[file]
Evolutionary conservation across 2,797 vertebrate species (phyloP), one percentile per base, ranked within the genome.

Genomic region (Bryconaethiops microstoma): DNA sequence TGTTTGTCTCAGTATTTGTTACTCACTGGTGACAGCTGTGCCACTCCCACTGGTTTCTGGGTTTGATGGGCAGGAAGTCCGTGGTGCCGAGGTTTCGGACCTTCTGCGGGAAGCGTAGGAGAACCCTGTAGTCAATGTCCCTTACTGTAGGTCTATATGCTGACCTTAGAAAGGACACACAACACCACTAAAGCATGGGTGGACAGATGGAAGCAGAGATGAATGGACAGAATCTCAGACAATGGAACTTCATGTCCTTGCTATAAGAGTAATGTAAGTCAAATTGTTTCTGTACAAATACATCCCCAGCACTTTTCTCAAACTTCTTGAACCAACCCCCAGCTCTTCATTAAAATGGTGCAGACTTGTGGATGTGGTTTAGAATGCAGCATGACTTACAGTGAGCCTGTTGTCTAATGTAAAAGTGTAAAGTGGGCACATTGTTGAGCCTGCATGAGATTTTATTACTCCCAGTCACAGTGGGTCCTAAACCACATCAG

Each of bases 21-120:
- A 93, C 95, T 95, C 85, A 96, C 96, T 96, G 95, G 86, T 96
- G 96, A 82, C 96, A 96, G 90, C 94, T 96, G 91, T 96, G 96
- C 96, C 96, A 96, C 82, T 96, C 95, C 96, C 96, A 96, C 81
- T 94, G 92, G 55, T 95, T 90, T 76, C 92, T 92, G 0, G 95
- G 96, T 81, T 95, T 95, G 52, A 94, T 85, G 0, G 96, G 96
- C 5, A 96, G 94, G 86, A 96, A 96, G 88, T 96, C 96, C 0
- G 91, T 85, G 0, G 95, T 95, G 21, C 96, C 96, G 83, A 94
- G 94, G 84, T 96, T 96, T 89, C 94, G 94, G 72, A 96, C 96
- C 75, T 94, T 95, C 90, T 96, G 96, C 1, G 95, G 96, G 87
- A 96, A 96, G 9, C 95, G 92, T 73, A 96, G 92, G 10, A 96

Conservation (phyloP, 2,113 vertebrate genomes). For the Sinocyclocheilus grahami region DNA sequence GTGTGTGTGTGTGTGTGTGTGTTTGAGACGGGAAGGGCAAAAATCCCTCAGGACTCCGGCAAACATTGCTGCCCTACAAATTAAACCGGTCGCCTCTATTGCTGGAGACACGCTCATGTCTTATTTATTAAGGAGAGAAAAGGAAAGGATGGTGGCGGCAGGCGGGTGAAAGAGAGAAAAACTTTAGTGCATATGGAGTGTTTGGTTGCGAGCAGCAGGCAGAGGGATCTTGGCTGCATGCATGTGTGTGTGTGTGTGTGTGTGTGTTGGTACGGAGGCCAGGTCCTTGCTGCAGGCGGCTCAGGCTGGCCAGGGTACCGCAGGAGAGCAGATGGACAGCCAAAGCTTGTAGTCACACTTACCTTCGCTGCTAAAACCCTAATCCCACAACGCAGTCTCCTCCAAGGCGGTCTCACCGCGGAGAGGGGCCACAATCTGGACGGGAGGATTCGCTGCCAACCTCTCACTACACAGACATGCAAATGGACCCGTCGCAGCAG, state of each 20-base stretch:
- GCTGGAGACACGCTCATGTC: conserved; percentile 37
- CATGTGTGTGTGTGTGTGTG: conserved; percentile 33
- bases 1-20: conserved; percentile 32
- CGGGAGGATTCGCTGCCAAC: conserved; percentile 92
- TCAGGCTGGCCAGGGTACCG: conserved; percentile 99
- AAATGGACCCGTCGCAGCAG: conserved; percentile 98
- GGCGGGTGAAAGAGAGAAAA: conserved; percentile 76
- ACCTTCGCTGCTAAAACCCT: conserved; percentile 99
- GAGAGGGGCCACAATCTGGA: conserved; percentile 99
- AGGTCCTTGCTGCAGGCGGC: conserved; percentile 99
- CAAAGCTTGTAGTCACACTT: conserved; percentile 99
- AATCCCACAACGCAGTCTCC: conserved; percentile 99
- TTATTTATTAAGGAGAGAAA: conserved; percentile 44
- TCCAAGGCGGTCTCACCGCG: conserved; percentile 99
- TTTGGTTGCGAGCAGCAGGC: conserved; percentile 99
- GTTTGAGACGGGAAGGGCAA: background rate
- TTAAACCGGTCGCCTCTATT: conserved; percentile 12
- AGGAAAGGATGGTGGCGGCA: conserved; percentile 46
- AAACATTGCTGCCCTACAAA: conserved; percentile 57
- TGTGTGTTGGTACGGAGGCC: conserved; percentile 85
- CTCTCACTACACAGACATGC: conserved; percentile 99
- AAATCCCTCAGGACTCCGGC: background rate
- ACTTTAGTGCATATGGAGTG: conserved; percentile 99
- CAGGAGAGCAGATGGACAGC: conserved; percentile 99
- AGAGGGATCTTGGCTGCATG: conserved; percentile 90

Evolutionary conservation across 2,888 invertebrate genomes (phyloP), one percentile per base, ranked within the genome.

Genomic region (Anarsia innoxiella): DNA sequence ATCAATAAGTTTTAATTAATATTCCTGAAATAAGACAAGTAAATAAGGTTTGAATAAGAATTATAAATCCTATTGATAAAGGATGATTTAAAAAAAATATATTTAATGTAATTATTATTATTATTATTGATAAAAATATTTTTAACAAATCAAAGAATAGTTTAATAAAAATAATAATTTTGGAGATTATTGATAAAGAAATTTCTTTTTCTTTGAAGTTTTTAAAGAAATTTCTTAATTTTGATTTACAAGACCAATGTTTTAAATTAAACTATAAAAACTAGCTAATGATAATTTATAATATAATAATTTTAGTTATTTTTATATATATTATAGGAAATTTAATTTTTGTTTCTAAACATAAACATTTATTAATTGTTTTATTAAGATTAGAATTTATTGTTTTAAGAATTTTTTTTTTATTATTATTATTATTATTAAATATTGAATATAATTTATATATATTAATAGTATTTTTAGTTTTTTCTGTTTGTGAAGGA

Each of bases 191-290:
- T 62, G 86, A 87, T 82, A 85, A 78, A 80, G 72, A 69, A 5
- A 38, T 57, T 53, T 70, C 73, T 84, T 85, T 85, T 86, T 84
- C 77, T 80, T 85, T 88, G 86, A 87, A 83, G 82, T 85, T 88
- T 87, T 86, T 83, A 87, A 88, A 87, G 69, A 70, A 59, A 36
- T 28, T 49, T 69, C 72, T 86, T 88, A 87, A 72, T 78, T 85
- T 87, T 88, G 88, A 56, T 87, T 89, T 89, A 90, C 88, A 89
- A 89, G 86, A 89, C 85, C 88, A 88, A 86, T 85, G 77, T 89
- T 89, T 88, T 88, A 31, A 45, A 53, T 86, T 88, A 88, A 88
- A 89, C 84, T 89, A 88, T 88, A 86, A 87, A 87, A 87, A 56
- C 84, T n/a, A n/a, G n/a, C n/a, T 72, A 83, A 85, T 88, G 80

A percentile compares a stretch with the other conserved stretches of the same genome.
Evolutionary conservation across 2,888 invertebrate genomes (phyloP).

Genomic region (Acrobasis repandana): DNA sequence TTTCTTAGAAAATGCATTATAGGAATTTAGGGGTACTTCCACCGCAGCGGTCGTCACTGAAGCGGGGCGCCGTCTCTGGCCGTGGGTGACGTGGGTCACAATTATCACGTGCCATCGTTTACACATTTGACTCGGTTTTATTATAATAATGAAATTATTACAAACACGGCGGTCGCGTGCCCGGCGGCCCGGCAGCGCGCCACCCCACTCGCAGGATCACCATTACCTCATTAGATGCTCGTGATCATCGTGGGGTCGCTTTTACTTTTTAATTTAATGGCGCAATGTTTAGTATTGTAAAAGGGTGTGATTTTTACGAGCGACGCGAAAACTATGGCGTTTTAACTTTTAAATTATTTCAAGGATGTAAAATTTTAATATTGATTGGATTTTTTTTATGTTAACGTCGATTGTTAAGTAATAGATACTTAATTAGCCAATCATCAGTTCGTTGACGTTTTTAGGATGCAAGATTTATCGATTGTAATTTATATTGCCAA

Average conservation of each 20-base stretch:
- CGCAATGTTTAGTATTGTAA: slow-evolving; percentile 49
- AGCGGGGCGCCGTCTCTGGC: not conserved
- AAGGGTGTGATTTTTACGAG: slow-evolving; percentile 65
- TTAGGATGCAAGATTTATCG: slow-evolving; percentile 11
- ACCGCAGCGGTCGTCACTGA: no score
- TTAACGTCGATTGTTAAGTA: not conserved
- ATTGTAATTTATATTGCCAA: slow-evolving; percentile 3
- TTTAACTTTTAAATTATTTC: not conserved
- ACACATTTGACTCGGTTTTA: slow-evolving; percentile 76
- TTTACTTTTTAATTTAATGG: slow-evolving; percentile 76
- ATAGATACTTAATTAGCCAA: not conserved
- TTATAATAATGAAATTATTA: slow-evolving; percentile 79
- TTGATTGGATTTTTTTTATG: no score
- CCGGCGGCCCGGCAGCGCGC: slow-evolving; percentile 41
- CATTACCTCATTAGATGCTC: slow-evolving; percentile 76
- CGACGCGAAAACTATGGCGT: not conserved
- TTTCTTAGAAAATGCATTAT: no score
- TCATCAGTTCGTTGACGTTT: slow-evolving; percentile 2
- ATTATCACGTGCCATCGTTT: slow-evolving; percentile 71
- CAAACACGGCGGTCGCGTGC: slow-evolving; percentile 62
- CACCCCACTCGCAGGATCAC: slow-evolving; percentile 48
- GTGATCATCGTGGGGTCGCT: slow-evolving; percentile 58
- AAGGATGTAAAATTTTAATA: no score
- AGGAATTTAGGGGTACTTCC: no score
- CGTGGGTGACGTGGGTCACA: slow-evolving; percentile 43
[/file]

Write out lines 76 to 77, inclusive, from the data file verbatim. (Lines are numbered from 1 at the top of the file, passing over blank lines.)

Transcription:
- CAAACACGGCGGTCGCGTGC: slow-evolving; percentile 62
- CACCCCACTCGCAGGATCAC: slow-evolving; percentile 48